More than half of the working-age people in Los Angeles have trouble reading and writing, according to a report by the United Way charity. Local leaders say the problem threatens the city's economy.
Joe Haggerty, who heads the Los Angeles branch of the United Way, says a combination of factors make the problem worse in Los Angeles than in other U.S. cities. The survey shows that 53 percent of working-age people in Los Angeles have poor literacy skills, and he says part of the reason is poverty. "We have over two million people living below the federal poverty level here in Los Angeles County, so it is 20 percent of the county. Some of it is related to immigration, and some of it is really related to people not finishing high school, so they do not put themselves in a good position to compete in a very competitive world these days," he says.
Some two million residents are unable to read a map, which puts them at the lowest end of the literacy scale. Another 1.5 million are unable to write a letter to complain to their local utility about a billing error.
Los Angeles is a magnet for immigrants, and Los Angeles city councilman Eric Garcetti says many lack fluency in spoken and written English. He adds that some are illiterate in their native language. Mr. Garcetti represents a district that includes Hollywood, known as the historic home of the movie industry. It has wealthy hillside enclaves and many less-expensive neighborhoods filled with immigrants.
"Over 100 languages are spoken in my district, so if you walk down a street, you might meet a Thai family living next door to a Guatemalan family, living next door from a family from Cameroon," he says. "And the challenge that brings is, if we want to do something like improve the neighborhood - we want to add speed bumps, we want to have a stop sign, we want to clean up a neighborhood from graffiti - is how do we get these people first of all to talk to one another? But then even more importantly, how do we provide families with the skills to be able to get better jobs?"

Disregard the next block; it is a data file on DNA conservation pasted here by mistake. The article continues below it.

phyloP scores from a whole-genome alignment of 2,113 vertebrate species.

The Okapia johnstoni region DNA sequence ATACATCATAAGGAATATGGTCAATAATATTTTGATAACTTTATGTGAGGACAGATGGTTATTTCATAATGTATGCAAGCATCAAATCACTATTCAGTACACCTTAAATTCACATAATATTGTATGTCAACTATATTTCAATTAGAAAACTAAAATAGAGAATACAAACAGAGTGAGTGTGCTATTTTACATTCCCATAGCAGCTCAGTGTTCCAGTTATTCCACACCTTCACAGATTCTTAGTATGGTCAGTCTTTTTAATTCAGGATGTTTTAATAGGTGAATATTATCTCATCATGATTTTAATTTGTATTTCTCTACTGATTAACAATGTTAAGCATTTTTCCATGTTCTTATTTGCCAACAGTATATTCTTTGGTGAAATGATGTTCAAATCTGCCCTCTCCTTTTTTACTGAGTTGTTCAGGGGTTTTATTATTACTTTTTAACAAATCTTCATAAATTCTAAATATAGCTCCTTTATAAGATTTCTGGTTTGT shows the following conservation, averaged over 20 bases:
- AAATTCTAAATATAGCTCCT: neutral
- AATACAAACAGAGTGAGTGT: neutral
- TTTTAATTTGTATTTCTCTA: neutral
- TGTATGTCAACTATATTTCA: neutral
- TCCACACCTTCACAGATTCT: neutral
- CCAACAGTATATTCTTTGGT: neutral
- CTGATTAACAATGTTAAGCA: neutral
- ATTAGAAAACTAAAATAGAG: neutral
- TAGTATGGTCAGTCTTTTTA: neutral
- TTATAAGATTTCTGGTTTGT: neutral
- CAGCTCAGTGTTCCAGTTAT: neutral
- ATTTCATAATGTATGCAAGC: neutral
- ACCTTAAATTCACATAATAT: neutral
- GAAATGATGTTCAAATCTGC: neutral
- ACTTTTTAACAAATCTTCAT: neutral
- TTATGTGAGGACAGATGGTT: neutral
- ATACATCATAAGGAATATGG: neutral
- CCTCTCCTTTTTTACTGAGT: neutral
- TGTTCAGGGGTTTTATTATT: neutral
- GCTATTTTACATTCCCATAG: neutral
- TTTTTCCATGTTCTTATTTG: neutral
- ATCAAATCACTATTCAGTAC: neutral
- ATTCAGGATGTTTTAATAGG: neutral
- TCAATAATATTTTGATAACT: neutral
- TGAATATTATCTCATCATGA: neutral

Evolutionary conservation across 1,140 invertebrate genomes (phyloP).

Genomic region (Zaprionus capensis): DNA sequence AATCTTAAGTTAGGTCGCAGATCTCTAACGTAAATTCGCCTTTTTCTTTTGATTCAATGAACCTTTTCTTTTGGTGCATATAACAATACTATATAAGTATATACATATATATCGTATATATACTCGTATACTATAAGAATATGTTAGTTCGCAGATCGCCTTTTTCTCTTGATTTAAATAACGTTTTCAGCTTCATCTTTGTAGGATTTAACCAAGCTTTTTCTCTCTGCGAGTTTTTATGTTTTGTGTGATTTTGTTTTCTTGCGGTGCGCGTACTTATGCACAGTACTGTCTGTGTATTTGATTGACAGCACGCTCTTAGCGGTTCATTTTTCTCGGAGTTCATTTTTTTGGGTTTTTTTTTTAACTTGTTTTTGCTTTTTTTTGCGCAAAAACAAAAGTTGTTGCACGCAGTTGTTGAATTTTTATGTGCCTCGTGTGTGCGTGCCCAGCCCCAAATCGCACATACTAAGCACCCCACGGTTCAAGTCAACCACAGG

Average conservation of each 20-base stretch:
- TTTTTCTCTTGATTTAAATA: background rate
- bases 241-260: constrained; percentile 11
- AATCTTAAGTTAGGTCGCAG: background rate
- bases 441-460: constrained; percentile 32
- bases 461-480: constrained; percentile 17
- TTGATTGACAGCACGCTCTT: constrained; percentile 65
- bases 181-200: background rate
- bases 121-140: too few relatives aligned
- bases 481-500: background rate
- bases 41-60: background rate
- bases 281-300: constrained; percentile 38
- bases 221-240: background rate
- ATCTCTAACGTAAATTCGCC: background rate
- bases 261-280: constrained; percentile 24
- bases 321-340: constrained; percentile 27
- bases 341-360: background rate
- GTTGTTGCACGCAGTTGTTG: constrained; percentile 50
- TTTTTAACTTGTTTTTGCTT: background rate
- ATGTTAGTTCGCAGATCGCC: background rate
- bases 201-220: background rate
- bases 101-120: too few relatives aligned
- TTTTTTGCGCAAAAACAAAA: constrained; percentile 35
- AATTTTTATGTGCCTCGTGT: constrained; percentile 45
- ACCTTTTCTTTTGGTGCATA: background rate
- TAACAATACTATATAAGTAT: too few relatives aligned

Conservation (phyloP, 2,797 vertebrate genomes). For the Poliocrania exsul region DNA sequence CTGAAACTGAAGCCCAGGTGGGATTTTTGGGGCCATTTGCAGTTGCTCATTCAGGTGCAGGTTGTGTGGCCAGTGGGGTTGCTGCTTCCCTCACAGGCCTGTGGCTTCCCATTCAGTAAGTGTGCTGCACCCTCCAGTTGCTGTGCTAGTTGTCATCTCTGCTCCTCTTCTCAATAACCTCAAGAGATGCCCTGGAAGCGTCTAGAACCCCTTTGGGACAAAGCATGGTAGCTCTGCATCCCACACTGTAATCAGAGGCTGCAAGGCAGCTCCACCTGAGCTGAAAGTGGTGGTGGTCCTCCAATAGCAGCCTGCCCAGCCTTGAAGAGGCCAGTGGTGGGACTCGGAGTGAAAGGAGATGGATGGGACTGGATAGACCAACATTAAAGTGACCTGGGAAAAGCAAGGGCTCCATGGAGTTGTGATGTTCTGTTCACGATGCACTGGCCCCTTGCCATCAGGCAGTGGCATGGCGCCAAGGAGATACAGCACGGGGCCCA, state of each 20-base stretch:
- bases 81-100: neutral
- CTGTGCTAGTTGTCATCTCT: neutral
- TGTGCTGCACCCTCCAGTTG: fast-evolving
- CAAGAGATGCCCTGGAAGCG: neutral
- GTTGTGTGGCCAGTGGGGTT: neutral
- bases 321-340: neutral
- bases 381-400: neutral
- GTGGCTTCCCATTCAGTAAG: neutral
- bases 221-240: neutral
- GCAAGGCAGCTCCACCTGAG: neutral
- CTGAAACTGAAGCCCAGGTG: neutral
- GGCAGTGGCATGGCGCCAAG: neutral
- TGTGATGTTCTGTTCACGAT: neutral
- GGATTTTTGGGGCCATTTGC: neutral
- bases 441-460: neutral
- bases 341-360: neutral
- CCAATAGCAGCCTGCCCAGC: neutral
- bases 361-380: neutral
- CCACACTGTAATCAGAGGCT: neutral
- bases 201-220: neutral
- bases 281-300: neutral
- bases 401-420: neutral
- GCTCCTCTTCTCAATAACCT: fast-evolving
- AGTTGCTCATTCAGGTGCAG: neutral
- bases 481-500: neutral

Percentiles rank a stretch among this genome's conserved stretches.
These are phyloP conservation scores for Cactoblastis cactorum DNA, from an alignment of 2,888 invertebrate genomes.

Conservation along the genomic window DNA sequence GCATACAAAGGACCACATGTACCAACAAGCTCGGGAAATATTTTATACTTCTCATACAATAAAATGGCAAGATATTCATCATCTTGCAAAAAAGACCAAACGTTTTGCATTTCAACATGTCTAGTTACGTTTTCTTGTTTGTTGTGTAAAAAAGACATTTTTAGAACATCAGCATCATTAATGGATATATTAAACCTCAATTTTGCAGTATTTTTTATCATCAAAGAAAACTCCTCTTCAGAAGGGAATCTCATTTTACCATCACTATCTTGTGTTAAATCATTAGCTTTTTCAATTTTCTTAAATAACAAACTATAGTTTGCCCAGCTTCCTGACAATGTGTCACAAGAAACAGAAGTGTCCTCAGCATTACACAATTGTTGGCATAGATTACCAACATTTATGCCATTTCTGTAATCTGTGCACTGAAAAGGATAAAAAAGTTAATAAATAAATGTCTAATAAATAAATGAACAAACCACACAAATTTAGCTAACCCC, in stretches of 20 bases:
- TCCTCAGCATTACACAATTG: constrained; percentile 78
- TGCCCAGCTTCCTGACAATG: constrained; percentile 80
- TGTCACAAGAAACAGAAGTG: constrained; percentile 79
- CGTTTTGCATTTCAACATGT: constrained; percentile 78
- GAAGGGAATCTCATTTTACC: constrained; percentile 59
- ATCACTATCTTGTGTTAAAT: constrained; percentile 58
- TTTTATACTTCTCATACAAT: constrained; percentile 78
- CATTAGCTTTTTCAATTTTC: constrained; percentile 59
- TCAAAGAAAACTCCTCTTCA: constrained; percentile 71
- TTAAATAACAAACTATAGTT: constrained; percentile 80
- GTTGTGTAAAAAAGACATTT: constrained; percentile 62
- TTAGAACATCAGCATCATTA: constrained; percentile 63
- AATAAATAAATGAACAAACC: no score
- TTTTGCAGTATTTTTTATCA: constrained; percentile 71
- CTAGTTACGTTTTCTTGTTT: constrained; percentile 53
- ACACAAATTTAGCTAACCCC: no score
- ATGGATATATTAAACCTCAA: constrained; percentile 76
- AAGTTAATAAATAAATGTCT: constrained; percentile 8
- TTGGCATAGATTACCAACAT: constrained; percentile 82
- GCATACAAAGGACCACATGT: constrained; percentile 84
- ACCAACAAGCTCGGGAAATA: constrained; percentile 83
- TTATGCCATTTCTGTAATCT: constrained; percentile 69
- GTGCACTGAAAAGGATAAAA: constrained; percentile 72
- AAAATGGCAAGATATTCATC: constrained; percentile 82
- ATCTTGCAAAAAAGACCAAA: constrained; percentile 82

The city official says his district is home to major hospitals that need nurses and nurses' assistants. "We did not have the literate work force here in Los Angeles, so they have been hiring people from other countries, which is great [because] we have always been the land of opportunity. But when there are people who need jobs who live a block or two away from these hospitals, it is incumbent upon us to give them the literacy skills to have those high-paying jobs too," he says.
Local corporations, like the telecommunications firm Verizon, are contributing money to the literacy effort partly because they want to improve the skills of the local workforce. Verizon executive Timothy McCallion says his company's telephone operators, equipment installers, and clerks all keep track of their work on computers.
The results of low literacy can cause problems in other areas, from drivers who cannot read traffic signs to medical patients unable to read the instructions on medicines.
Programs to improve reading skills for adults are offered in public schools, community colleges and libraries. Non-profit institutions and religious organizations are also helping. But Terri Clark of the Literacy Network of Greater Los Angeles says there is little coordination, and few efforts to identify which programs are effective. National figures show that half of the adults who enroll in literacy classes quickly drop out.
To improve that poor record, her agency is spearheading a literacy project for the city. "We are not reinventing the wheel. It is coordinating the system. But we are also identifying that a number of the providers in the system currently are not attaching workforce goals as an end-goal for the learner," she says.
She explains that means literacy programs and job-training programs need to work together, and often they do not. But the coordination is starting. Literacy classes are now offered in some workplaces, to help people get the skills they need on the job.
The recent survey shows that nearly four million residents of Los Angeles are unable to fill out a job application. Only 15 percent of them are getting help. Councilman Garcetti says residents need to prod their politicians to set aside more resources to address the problem.